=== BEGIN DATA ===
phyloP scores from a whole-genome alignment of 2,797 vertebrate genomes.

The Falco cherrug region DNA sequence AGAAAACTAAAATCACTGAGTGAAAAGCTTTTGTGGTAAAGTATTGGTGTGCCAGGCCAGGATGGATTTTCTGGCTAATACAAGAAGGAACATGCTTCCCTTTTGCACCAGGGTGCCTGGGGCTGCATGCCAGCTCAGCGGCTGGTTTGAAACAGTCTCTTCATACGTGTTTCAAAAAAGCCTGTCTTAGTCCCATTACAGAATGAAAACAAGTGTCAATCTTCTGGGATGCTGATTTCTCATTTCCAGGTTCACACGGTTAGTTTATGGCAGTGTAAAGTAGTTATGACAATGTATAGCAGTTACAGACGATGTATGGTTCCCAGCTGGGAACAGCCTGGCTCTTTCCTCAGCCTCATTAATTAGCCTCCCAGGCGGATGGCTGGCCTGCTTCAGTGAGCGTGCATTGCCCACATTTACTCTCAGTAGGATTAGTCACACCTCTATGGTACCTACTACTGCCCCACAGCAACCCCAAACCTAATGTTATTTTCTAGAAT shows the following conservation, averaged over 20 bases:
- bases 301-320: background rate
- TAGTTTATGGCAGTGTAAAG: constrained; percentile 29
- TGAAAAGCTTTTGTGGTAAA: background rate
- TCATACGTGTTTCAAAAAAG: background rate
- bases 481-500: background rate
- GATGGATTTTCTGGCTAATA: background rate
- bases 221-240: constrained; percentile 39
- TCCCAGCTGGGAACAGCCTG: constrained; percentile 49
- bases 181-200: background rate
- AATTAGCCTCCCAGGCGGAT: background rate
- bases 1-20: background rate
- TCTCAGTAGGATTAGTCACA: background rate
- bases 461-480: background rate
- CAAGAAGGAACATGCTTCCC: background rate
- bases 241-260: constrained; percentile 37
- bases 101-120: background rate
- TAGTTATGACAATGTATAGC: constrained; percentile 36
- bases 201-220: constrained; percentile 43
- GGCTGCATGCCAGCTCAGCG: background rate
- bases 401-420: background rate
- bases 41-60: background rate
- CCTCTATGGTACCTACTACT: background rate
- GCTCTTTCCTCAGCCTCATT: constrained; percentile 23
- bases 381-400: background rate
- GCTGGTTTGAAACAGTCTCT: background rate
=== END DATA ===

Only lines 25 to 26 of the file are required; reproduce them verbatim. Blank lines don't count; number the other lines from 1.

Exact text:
- GCTCTTTCCTCAGCCTCATT: constrained; percentile 23
- bases 381-400: background rate